Shelly Shields posted images to her Facebook page showing fire and smoke shooting from the exhaust pipe of her new F-450 Super Duty King Ranch.

In theory, a fire-spewing truck sounds pretty cool, but when you're paying close to $90,000 for a vehicle, and you aren't starring in a Fast & Furious movie, that fire can pose a serious problem. That's just what a woman from Alberta encountered recently with her newly-purchased 2017 Ford F-450 Super Duty.

Shelly Shields posted images to her Facebook page recently showing fire and smoke shooting from the exhaust pipe of her new F-450 Super Duty King Ranch. The woman, who according to Facebook lives about 45 minutes northwest of Calgary, said the issue began a mere 10 hours after she took possession of the top-line Powerstroke turbo diesel truck.

In a written reply to Shields, Ford said it doesn't have a vehicle return policy, and she would have to work with the dealership where she bought the vehicle.

The original Facebook post shows two videos of the F-450 as it coasts slowly down the side of a road, the fire and some sparks clearly visible from the side exhaust. Images taken later the same day show close-ups of the exhaust turning bright red from the heat.

Luckily there were no injuries sustained by anyone in or near the Ford, but in terms of getting some sort of compensation, it originally looked like Shields was going to be left out in the cold. In a written reply to Shields, Ford said it doesn't have a vehicle return policy, and she would have to work with the dealership where she bought the vehicle. Jalopnik later discovered that Shields did in fact get a full refund for the vehicle.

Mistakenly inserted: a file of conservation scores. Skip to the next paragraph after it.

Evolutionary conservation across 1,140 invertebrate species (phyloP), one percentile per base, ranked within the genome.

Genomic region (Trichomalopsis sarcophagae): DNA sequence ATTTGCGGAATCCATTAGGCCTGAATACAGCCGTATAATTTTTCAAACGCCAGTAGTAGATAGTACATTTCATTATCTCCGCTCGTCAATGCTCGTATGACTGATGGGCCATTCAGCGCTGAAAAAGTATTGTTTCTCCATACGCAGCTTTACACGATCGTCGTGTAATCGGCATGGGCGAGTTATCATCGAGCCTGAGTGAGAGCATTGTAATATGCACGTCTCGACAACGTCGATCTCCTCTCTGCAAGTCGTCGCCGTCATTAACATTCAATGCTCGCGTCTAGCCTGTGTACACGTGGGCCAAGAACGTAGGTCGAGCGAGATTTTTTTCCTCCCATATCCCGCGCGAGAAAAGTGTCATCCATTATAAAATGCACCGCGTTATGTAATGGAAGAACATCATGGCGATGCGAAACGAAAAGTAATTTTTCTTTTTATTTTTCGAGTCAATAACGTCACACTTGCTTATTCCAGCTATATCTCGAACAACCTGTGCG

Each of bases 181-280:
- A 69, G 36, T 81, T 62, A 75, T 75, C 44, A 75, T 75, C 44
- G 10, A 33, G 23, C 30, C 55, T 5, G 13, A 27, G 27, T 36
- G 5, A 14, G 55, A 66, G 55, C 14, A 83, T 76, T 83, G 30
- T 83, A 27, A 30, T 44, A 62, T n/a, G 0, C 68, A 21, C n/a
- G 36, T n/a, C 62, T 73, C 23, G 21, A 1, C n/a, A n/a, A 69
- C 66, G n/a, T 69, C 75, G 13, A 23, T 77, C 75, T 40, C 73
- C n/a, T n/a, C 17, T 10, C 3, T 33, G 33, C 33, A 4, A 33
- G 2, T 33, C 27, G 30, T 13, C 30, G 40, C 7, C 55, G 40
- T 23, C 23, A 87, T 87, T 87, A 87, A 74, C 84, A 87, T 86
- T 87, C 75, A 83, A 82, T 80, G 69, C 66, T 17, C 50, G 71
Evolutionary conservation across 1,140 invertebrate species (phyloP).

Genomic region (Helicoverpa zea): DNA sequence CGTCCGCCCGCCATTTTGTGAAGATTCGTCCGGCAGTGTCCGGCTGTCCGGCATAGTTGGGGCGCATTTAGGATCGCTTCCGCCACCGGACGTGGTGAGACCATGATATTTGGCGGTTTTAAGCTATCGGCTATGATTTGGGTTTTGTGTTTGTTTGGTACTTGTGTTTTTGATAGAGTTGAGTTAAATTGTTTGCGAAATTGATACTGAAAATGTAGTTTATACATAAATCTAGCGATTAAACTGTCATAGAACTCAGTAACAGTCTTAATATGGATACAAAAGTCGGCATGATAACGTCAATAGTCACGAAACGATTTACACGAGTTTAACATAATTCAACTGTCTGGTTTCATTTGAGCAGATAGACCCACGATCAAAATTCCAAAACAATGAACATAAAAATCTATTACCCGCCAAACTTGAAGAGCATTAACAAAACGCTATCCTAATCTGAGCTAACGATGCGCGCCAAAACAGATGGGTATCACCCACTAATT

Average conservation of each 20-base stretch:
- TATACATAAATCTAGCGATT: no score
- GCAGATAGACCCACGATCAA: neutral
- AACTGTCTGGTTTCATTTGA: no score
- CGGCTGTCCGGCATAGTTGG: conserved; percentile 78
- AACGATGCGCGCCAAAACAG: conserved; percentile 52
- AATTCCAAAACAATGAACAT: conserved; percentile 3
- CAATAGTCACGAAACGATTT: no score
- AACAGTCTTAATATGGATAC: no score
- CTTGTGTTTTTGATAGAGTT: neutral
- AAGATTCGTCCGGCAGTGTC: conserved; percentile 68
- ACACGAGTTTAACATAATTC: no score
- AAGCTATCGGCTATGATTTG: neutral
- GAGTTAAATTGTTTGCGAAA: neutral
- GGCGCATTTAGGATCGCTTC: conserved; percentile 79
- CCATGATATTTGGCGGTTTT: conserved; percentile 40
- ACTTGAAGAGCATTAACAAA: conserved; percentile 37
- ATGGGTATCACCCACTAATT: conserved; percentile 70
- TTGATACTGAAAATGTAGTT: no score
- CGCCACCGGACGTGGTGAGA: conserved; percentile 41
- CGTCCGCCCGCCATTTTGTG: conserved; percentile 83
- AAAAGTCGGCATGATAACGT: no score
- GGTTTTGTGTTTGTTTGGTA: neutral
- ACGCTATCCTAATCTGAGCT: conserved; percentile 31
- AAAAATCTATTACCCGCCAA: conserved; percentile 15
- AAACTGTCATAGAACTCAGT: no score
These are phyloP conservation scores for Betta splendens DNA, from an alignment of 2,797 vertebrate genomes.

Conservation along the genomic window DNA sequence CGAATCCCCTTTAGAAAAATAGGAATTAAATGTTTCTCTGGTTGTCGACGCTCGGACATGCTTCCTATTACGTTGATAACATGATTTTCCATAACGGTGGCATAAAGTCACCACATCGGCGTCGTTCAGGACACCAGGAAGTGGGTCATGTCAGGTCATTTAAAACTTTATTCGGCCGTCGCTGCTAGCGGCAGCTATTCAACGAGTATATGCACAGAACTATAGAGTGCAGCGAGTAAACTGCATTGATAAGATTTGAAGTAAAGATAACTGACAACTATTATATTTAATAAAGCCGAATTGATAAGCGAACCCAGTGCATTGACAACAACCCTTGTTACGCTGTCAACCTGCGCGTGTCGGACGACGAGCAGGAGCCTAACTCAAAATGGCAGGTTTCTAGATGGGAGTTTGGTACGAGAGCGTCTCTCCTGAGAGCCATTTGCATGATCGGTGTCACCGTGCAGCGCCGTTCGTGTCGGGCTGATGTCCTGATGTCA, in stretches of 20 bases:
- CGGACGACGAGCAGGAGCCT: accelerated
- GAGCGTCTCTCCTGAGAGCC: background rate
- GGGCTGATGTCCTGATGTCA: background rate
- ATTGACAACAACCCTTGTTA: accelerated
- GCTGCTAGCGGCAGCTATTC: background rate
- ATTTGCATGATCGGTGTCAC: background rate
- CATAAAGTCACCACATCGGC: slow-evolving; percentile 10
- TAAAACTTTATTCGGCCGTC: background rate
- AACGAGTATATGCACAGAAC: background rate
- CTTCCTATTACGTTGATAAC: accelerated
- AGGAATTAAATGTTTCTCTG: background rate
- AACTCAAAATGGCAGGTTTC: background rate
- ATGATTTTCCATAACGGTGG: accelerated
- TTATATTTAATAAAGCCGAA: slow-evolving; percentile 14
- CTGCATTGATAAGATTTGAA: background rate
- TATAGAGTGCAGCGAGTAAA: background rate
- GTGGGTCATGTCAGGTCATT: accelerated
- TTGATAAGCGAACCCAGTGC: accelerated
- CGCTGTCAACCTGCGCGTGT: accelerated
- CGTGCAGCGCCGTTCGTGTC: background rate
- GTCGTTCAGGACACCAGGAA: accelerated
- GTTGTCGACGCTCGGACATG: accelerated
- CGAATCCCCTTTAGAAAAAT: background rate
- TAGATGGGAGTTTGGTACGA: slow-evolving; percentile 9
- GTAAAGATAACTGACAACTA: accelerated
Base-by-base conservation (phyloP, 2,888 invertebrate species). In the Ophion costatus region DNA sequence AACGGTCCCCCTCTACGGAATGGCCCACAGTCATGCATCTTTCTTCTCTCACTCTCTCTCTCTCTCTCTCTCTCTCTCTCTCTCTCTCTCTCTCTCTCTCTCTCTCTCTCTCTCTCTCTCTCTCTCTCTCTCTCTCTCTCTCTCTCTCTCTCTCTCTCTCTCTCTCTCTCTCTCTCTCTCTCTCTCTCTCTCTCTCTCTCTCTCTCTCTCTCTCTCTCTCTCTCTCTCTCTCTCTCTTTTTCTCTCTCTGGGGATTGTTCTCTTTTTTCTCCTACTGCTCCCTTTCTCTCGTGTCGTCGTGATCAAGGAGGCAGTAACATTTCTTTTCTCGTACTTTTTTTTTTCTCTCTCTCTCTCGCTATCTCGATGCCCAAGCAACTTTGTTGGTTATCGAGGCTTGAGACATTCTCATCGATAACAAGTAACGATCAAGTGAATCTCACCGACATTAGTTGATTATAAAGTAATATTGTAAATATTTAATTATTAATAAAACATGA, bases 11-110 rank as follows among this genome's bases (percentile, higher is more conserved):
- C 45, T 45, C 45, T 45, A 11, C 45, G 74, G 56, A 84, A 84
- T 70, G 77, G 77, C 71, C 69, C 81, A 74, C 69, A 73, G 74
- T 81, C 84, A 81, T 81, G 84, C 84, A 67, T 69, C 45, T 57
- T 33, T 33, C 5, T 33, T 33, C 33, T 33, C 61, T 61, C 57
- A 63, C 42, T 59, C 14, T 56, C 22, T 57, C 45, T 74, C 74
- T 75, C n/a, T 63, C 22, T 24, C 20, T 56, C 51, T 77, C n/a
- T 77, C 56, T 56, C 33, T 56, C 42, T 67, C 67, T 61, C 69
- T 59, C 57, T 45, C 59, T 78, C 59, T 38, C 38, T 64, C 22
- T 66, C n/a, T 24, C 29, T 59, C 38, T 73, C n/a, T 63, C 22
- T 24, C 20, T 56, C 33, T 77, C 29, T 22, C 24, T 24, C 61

Flame-shooting Ford truck in Alberta sparks controversy

 

As for what caused the fire, Ford gave the following statement to Jalopnik:

We have completed our initial investigation into the Super Duty in Canada and have determined it was caused by an incorrect repair after the truck was produced. We are not aware of any other incidents and we are taking action to prevent this from happening in the future. In this unique case, the customer returned the affected truck and received a refund.

In a reply to Jalopnik, Shields said a Ford mechanic told her simply "turbo hose blew off and was then dumping raw fuel into the exhaust system."

We're glad there were no injuries as a result of this incident, but what we really want to know is - did Shields opt to buy another F-450 with her refund, or did she go with a competitor?

Source: Jalopnik, Shelly Shields Facebook page

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